In the first book, The Phenomenon of Life, Alexander proposes that the physical environment consists of discreet entities that form specific geometrical relationships, and that these geometrical relationships each have an intrinsic value; a value that can be objectively identified and measured with a significant degree of accuracy and agreement among many observers. Alexander goes on to identify this degree of value as "life", expanding the current biological definition to one that includes strong coherence of geometrical structure. In analyzing thousands of examples, Alexander and his colleagues have identified 15 geometrical properties that, when present in a physical structure or design, help to increase the degree of life, in that particular place or object. These properties can be easily identified and measured, by each one of us, and thus form the basis for an objective form of aesthetic judgment. Questions that address degrees of value, such as "what is a good building?", "what is a good piece of art?", and "what is a good environment?" can now be answered using objective criteria, where consistent agreement among individuals is possible.

It is Alexander's objective approach for judging aesthetic quality, combined with his unified view of the physical and aesthetic world, that has profoundly influenced my own work. As I work on projects every day, going through the process of testing different ideas and possibilities, I now have the tools and framework for making good design decisions - decisions that can be objectively evaluated in terms of their impact on the "life" of each project. In addition, Alexander has provided me with a deeper understanding of the place of my own work in the physical world - how whatever I make, whether it is the creation of window seat or the lay-out of a series of buildings, has a direct connection to the larger and smaller geometrical structures of which it is a part. Of course this approach leads to a sense of deep responsibility for the enhancement and betterment of the physical world; a responsibility that I believe should be fundamental to the practice of architecture.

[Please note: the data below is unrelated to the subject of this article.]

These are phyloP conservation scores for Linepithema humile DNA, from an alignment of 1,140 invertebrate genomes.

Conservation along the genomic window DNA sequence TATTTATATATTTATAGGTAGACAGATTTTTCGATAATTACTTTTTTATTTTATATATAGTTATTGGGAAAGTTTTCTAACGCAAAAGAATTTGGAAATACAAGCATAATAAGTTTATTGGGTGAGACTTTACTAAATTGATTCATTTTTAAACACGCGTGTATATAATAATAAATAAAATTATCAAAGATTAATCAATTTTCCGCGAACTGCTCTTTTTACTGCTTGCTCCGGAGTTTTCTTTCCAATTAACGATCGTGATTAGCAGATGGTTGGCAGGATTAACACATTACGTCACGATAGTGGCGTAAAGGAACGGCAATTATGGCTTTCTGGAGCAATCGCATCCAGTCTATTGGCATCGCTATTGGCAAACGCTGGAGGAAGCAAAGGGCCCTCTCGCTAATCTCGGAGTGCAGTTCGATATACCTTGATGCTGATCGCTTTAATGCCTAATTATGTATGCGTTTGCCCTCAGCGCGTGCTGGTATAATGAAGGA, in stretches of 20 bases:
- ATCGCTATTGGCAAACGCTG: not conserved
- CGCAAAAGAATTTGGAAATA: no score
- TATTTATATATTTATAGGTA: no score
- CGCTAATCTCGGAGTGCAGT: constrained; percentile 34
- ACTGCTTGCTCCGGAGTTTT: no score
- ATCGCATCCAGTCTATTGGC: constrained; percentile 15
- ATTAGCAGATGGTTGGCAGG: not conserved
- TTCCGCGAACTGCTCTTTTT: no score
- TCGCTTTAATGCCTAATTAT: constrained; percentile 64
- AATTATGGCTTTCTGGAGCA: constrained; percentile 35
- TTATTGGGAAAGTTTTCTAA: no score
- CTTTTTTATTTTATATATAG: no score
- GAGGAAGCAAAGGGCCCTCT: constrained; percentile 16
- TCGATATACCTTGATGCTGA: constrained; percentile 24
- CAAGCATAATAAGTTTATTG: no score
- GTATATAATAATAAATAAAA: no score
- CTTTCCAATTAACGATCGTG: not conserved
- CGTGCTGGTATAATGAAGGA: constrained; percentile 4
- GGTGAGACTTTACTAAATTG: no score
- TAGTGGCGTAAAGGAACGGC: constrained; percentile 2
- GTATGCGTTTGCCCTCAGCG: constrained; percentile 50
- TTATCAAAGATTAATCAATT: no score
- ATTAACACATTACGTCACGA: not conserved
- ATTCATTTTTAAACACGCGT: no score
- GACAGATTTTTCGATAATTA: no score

5-0 out of 5 stars The question of judgement in architecture
"The Nature of Order" is a series of four books, a work that has taken 30 years to complete. It is an ambitious attempt at synthesis, a near-impossible challenge to join together, in one generative thought, all the aspects of man in the universe. Consequently, the critical and wary reader will possibly detect traces of what could possibly resemble an immense megalomania, as Christopher Alexander aims to reunite physics, biology, and the wholeness of human beings in a geometric conception of the universe. Nevertheless, this same reaction is triggered by every real effort of synthetic thought that tries to build a vision of the world less fragmented than today's.

Often in the scientific community, great researchers allow themselves, towards the end of their career, some philosophical height in order to consider the world in the light of the particular discoveries they have made. Some of them -- the most reductionistic -- try to explain whole phenomena by a generalisation of laws they had previously discovered in a particular context. In fact, they reduce the whole world to the phenomena they are able to explain, and try to affirm the supremacy of a particular point of view. These are, for example, the common "all is social", or "all is biological", explanations. Some other scientists, much less pretentious, explain that their discoveries come to support or to lighten in some way certain elements of forgotten and ancestral wisdom. Thus, they indirectly point towards a return of those wisdoms, but without necessarily showing the way. Christopher Alexander belongs to a third category of scientific researchers : those who develop during a lifetime of inquiry their own general vision of the world, continuously nourishing it with the particular progresses of science and the local lessons of practice.

If Christopher Alexander appears to have been obsessed all his life by one and only question (how to make good architecture?), he did not lock himself up in architectural practice, nor in a particular scientific discipline, nor in any philosophy. This is why he knew how to develop and considerably deepen a way of building that is not directly linked to ancestral techniques but possesses even today their immensely wise qualities.